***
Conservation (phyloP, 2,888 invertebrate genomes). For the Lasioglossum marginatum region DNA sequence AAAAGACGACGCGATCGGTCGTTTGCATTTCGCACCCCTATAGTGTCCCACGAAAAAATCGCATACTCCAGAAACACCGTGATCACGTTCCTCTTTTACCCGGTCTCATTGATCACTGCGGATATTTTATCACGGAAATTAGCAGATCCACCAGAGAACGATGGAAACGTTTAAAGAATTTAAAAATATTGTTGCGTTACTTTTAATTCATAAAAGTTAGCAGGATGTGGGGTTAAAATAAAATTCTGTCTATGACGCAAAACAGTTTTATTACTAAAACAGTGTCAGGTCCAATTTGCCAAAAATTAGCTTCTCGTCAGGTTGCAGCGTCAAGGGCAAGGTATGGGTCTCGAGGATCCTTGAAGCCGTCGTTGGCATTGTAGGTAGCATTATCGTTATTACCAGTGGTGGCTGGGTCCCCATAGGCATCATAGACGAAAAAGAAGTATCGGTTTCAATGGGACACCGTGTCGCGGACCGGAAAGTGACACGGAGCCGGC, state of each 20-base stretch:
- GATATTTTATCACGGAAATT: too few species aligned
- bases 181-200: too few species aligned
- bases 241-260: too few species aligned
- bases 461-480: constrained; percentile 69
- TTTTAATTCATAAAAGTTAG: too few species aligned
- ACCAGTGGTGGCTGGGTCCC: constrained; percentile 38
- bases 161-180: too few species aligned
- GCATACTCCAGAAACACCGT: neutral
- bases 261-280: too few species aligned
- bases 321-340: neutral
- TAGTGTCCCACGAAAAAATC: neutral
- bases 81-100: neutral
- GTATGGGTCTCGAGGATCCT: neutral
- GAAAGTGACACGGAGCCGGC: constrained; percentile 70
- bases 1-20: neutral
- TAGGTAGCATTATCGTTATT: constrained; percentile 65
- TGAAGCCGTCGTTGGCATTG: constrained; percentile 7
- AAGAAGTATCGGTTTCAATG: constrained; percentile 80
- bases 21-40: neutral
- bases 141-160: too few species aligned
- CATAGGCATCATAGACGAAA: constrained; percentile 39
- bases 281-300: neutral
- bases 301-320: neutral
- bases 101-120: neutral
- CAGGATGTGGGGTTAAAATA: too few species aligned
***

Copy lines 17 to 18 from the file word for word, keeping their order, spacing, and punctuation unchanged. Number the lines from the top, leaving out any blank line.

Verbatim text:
- TAGGTAGCATTATCGTTATT: constrained; percentile 65
- TGAAGCCGTCGTTGGCATTG: constrained; percentile 7